Shedding light on your state's nurses per capita and how it stacks up to the rest of the U.S.
Thanks to the British Journal of Anaesthesia, we know that hospitals with lower mortality rates have 24% more nurses. However, the divide between states with enough nurses & hospital beds has become a huge talking point since the onset of COVID-19.
Data is data. No matter how we slice and dice this data or visualize it through fancy graphs, the information can be seen in so many different forms. Is it good? Is it bad? We are here merely to share and distribute data, rather than attempting to make assumptions on entire states. We understand that each state has an intricate population with urban centers and vast rural areas.
We are interested in hearing how this information applies to you, your states and how it applies. Leave comments below or send me an email at firstname.lastname@example.org.
Registered Nurses Per Capita
While many of our less populated states skew toward the top of Registered Nurses per capita, states such as New York and Ohio also rank inside the top third of the list. District of Columbia (which is difficult to see on the map), Vermont, Rhode Island, Alaska, North & South Dakota, Minnesota, Kansas, and Massachusetts all have more than 20 RNs per 1000 citizens.
As you can see, western states such as California, Utah, Arizona, and Idaho along with Texas, Virginia, and Georgia all rank in the bottom 7 states for RNs per capita. The average number of RNs per capita is 17.4
Licensed Nurses per Capita
While Registered Nurses get much of the attention, the shortage of LPNs in our country is very damaging to our ability to effectively staff Skilled Nursing Facilities. Using the same calculation for LPNs, we see that while Washington D.C. has upwards of 39 RN per 1000 people, Louisiana leads the pack for LPNs with just under 5 per 1000.
As you can see from the above map, many southern states like Arkansas & Mississippi rank near the top of the charts for LPNs per capita as well as more heavily populated states such as Ohio, New York, & Pennsylvania. Utah, Alaska, & New Mexico rank at the very bottom. The average number of LPNs per capita comes in at 2.89.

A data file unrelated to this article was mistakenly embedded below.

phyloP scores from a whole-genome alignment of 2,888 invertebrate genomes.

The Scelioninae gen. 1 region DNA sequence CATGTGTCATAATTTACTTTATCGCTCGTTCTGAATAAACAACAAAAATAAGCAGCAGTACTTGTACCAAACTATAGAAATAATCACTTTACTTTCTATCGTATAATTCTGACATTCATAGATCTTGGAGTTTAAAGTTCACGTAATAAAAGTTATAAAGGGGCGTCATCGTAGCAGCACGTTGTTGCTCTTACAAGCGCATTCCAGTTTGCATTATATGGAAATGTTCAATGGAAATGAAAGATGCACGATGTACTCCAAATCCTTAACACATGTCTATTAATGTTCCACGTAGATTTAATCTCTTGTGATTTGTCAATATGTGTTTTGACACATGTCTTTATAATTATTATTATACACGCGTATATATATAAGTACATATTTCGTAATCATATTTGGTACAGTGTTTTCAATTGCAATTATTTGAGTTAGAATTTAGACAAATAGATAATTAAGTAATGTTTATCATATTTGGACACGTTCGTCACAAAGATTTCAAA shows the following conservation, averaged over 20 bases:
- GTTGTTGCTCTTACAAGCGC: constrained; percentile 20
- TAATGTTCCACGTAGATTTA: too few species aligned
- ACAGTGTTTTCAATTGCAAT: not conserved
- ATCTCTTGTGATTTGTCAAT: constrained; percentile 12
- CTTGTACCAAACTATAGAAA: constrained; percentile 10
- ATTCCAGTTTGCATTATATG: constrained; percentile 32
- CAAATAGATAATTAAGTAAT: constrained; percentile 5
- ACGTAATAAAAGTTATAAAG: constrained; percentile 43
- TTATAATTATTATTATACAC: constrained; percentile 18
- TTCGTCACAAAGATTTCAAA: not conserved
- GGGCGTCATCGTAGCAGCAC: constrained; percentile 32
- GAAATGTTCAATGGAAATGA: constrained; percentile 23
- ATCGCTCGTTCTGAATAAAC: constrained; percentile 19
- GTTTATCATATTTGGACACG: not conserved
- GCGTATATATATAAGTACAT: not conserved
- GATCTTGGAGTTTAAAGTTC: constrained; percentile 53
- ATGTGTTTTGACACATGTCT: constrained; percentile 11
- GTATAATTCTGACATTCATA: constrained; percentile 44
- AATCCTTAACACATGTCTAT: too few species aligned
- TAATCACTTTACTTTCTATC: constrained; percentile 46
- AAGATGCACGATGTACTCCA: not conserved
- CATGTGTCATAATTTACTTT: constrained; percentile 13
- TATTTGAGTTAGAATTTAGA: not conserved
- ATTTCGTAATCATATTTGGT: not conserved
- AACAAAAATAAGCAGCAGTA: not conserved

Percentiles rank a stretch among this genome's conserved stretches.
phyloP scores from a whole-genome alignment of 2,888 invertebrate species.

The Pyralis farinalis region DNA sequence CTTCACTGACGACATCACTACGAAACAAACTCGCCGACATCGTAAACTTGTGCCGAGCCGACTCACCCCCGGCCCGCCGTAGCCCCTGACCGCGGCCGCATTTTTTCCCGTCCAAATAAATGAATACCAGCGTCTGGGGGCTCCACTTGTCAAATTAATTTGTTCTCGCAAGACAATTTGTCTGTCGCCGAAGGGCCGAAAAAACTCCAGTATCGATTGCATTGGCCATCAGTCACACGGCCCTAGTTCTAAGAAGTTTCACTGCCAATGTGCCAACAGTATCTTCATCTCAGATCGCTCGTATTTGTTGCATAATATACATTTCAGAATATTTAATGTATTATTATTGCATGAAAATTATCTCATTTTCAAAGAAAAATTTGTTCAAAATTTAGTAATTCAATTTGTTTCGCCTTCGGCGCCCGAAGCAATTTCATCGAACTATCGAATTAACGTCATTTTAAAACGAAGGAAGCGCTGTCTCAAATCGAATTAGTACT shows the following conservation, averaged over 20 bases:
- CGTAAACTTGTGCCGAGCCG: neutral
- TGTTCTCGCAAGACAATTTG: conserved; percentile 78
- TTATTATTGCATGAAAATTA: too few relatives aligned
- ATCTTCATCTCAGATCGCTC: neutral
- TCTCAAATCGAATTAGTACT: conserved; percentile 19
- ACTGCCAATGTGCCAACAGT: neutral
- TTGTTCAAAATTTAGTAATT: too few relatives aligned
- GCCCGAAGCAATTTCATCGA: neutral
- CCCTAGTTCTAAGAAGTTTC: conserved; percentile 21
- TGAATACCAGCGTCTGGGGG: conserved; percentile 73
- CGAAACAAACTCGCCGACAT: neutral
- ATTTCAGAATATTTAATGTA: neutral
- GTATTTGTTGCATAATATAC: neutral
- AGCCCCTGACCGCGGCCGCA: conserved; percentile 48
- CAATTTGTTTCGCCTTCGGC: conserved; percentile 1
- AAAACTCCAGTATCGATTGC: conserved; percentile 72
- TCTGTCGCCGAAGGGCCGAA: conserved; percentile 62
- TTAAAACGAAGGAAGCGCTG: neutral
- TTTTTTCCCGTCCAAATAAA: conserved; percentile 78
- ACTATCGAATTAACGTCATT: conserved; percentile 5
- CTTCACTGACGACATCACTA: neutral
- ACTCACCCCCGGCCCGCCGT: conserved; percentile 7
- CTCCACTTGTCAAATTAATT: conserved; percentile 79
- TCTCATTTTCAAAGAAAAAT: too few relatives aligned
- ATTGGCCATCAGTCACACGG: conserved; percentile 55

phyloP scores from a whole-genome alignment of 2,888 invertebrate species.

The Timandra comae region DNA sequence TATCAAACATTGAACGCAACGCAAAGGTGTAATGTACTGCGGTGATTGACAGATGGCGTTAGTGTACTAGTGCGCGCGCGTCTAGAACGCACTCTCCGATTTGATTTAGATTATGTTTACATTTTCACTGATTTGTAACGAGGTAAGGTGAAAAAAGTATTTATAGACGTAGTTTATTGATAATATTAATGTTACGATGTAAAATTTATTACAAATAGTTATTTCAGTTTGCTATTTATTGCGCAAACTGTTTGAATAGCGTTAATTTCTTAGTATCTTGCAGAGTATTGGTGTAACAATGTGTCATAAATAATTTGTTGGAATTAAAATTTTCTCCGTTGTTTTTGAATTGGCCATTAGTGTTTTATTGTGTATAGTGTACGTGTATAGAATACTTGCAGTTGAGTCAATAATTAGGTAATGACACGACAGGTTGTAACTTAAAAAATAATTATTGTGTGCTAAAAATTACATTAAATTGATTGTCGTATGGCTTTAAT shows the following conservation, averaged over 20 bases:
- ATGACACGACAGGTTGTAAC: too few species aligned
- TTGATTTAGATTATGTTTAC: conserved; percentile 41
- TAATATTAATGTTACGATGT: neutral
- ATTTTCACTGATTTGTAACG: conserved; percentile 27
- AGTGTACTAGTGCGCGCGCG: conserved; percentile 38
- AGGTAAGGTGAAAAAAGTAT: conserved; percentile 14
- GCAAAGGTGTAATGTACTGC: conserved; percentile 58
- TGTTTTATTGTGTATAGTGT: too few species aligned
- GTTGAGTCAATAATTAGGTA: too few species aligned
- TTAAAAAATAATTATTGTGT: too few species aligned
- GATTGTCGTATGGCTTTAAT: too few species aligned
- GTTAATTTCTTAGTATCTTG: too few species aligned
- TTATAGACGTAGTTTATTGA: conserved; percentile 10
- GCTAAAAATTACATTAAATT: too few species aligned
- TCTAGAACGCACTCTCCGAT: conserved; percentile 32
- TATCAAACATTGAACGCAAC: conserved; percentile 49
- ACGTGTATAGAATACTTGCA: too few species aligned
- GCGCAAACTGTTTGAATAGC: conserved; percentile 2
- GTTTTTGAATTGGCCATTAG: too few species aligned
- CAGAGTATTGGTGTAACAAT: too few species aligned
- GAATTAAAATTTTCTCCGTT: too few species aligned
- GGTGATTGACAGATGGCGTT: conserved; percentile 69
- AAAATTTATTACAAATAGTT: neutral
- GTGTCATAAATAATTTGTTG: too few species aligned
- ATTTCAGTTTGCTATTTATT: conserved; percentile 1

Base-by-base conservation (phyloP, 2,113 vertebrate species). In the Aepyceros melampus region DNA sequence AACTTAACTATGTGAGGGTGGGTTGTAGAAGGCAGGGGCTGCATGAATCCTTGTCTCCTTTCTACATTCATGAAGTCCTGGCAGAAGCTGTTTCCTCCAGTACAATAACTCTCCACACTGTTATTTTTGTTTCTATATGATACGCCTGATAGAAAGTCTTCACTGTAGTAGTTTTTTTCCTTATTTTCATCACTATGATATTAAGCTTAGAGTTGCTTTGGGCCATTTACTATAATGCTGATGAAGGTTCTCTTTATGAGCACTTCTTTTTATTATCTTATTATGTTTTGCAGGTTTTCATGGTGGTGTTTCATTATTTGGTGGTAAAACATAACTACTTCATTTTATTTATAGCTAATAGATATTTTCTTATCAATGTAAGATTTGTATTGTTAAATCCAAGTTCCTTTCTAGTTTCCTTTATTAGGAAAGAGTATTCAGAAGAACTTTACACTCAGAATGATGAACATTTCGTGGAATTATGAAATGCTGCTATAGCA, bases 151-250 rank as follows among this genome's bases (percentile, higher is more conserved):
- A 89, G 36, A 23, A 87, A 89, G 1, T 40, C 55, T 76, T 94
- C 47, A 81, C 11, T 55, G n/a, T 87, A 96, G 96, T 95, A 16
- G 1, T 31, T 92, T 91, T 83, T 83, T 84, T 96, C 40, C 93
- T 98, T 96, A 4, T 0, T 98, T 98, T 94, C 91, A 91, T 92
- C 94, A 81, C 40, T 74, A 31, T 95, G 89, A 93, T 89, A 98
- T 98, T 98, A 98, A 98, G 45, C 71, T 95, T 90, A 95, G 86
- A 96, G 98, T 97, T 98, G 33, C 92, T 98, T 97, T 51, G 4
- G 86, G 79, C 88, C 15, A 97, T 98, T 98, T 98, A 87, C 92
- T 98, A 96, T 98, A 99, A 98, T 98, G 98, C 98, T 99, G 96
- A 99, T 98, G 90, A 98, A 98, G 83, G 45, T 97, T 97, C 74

Hospital Beds per Capita
COVID-19 has brought many conversations about the number of hospital beds that could be needed in a pandemic. With more than 55% of all RNs working in hospitals, our team felt it necessary to also show just how many hospital beds your state has in comparison to its population.
As you can see, some of our least populated states are doing well to provide more hospitals than their larger counterparts. West Virginia, Wyoming, Mississippi, and the Dakotas make up the top 5 states with Connecticut, Oregon, Washington, Maryland, New York, and California ranking at the very bottom with .67 beds per 1000 or fewer. The average number of hospital beds per 1000 people was 1.09.
RNs per 100 Hospital Beds
While many of the states we see above that come in with very few hospital beds per capita, that script gets flipped when we look at their number of RNs per Hospital Bed. States such as Connecticut (1) and Oregon (9) both rank inside the top 10 alongside other northeastern states like Vermont, Rhode Island, Massachusetts, New York, and Delaware all of which perform less than favorably on their bed totals. Only Washington D.C. performs exceptionally well in this group for both beds and RNs. The average number of of RNs per 100 hospital beds was 17.4
LPNs per Skilled Nursing Bed
More than 1/3 of all LPNs work in Skilled Nursing and we feel that it is important to note which states seemingly have "enough" in comparison to their peers while also respecting the significant shortage we face nationwide.
Alaska is a clear outlier in this category, primarily because the entire state only has 345 Skilled Nursing Facility (SNF) beds. However, states that perform poorly for RNs per capita like California and Virginia rank 2nd and 3rd, respectively. Idaho ranks dead last with just 12.99 LPNs per 100 SNF beds is followed by Alabama, Rhode Island, Utah, and Iowa in the bottom five. The average number of LPNs per 100 SNF beds is 60.69.
What does all of this mean?
This data is meant to purely be a conversation starter. A means to look into the future and understand where your organization may begin to see shortfalls or find opportunities to maximize resources. At endevis, we believe it is vitally important to understand how this data affects your talent planning and what can be done to ensure your organization is an employer of choice.
If you would like to see this data, please contact Chris Nichols at email@example.com or 615.280.8047.
Huge thanks to the U.S. Census Bureau and The National Nursing Database for much of the information that can be found in this blog.
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